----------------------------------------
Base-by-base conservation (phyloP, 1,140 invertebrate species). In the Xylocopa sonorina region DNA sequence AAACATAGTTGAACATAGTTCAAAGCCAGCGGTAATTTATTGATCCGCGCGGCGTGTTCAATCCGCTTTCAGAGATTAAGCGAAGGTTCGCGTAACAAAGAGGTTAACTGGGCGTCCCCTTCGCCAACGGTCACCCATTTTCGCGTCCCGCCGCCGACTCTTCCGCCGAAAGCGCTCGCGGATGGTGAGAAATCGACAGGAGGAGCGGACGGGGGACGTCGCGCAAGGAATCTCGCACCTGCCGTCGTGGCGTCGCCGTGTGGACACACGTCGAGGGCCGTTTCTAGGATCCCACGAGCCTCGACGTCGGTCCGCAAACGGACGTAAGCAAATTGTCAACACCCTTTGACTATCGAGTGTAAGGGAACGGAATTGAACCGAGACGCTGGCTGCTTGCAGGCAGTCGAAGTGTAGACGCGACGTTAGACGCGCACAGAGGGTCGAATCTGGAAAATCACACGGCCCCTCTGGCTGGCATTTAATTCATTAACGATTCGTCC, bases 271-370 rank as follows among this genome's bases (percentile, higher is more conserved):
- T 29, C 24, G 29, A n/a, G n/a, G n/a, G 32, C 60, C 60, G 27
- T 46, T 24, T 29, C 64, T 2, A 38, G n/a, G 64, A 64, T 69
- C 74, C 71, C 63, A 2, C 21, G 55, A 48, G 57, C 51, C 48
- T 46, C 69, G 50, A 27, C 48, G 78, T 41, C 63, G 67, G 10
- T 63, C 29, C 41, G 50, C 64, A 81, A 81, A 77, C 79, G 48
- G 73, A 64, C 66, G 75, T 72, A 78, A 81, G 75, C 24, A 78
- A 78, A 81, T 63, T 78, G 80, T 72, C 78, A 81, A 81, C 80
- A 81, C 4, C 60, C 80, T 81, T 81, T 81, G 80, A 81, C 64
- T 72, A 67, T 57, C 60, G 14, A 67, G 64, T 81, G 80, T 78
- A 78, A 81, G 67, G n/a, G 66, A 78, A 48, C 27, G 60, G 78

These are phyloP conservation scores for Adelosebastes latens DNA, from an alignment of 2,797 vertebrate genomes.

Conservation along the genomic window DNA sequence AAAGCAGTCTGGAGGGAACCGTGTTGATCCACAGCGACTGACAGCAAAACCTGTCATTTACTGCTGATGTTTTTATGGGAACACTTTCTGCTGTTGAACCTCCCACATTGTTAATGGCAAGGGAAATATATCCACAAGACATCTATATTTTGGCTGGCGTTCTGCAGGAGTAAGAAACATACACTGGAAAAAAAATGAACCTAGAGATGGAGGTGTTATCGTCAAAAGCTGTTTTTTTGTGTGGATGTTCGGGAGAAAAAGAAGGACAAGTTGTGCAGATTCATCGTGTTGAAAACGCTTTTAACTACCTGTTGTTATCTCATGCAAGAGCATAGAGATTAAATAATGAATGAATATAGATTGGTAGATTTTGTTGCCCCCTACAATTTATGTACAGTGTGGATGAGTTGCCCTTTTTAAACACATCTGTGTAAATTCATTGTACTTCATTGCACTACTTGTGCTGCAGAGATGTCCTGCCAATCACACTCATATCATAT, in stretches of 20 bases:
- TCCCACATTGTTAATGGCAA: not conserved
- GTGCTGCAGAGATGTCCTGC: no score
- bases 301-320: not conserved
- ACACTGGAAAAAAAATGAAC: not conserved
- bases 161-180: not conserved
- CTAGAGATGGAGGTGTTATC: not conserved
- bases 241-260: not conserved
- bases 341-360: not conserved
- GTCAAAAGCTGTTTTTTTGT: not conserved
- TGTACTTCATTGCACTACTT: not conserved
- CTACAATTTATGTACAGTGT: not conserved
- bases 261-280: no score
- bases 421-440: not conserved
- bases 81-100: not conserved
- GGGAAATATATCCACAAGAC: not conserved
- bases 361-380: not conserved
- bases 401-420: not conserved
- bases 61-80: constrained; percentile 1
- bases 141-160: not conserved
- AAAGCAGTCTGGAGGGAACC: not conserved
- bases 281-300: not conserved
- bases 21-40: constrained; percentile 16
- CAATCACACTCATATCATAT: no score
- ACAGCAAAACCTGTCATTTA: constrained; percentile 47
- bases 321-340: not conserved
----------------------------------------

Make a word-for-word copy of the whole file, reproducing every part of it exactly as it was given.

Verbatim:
Base-by-base conservation (phyloP, 1,140 invertebrate species). In the Xylocopa sonorina region DNA sequence AAACATAGTTGAACATAGTTCAAAGCCAGCGGTAATTTATTGATCCGCGCGGCGTGTTCAATCCGCTTTCAGAGATTAAGCGAAGGTTCGCGTAACAAAGAGGTTAACTGGGCGTCCCCTTCGCCAACGGTCACCCATTTTCGCGTCCCGCCGCCGACTCTTCCGCCGAAAGCGCTCGCGGATGGTGAGAAATCGACAGGAGGAGCGGACGGGGGACGTCGCGCAAGGAATCTCGCACCTGCCGTCGTGGCGTCGCCGTGTGGACACACGTCGAGGGCCGTTTCTAGGATCCCACGAGCCTCGACGTCGGTCCGCAAACGGACGTAAGCAAATTGTCAACACCCTTTGACTATCGAGTGTAAGGGAACGGAATTGAACCGAGACGCTGGCTGCTTGCAGGCAGTCGAAGTGTAGACGCGACGTTAGACGCGCACAGAGGGTCGAATCTGGAAAATCACACGGCCCCTCTGGCTGGCATTTAATTCATTAACGATTCGTCC, bases 271-370 rank as follows among this genome's bases (percentile, higher is more conserved):
- T 29, C 24, G 29, A n/a, G n/a, G n/a, G 32, C 60, C 60, G 27
- T 46, T 24, T 29, C 64, T 2, A 38, G n/a, G 64, A 64, T 69
- C 74, C 71, C 63, A 2, C 21, G 55, A 48, G 57, C 51, C 48
- T 46, C 69, G 50, A 27, C 48, G 78, T 41, C 63, G 67, G 10
- T 63, C 29, C 41, G 50, C 64, A 81, A 81, A 77, C 79, G 48
- G 73, A 64, C 66, G 75, T 72, A 78, A 81, G 75, C 24, A 78
- A 78, A 81, T 63, T 78, G 80, T 72, C 78, A 81, A 81, C 80
- A 81, C 4, C 60, C 80, T 81, T 81, T 81, G 80, A 81, C 64
- T 72, A 67, T 57, C 60, G 14, A 67, G 64, T 81, G 80, T 78
- A 78, A 81, G 67, G n/a, G 66, A 78, A 48, C 27, G 60, G 78

These are phyloP conservation scores for Adelosebastes latens DNA, from an alignment of 2,797 vertebrate genomes.

Conservation along the genomic window DNA sequence AAAGCAGTCTGGAGGGAACCGTGTTGATCCACAGCGACTGACAGCAAAACCTGTCATTTACTGCTGATGTTTTTATGGGAACACTTTCTGCTGTTGAACCTCCCACATTGTTAATGGCAAGGGAAATATATCCACAAGACATCTATATTTTGGCTGGCGTTCTGCAGGAGTAAGAAACATACACTGGAAAAAAAATGAACCTAGAGATGGAGGTGTTATCGTCAAAAGCTGTTTTTTTGTGTGGATGTTCGGGAGAAAAAGAAGGACAAGTTGTGCAGATTCATCGTGTTGAAAACGCTTTTAACTACCTGTTGTTATCTCATGCAAGAGCATAGAGATTAAATAATGAATGAATATAGATTGGTAGATTTTGTTGCCCCCTACAATTTATGTACAGTGTGGATGAGTTGCCCTTTTTAAACACATCTGTGTAAATTCATTGTACTTCATTGCACTACTTGTGCTGCAGAGATGTCCTGCCAATCACACTCATATCATAT, in stretches of 20 bases:
- TCCCACATTGTTAATGGCAA: not conserved
- GTGCTGCAGAGATGTCCTGC: no score
- bases 301-320: not conserved
- ACACTGGAAAAAAAATGAAC: not conserved
- bases 161-180: not conserved
- CTAGAGATGGAGGTGTTATC: not conserved
- bases 241-260: not conserved
- bases 341-360: not conserved
- GTCAAAAGCTGTTTTTTTGT: not conserved
- TGTACTTCATTGCACTACTT: not conserved
- CTACAATTTATGTACAGTGT: not conserved
- bases 261-280: no score
- bases 421-440: not conserved
- bases 81-100: not conserved
- GGGAAATATATCCACAAGAC: not conserved
- bases 361-380: not conserved
- bases 401-420: not conserved
- bases 61-80: constrained; percentile 1
- bases 141-160: not conserved
- AAAGCAGTCTGGAGGGAACC: not conserved
- bases 281-300: not conserved
- bases 21-40: constrained; percentile 16
- CAATCACACTCATATCATAT: no score
- ACAGCAAAACCTGTCATTTA: constrained; percentile 47
- bases 321-340: not conserved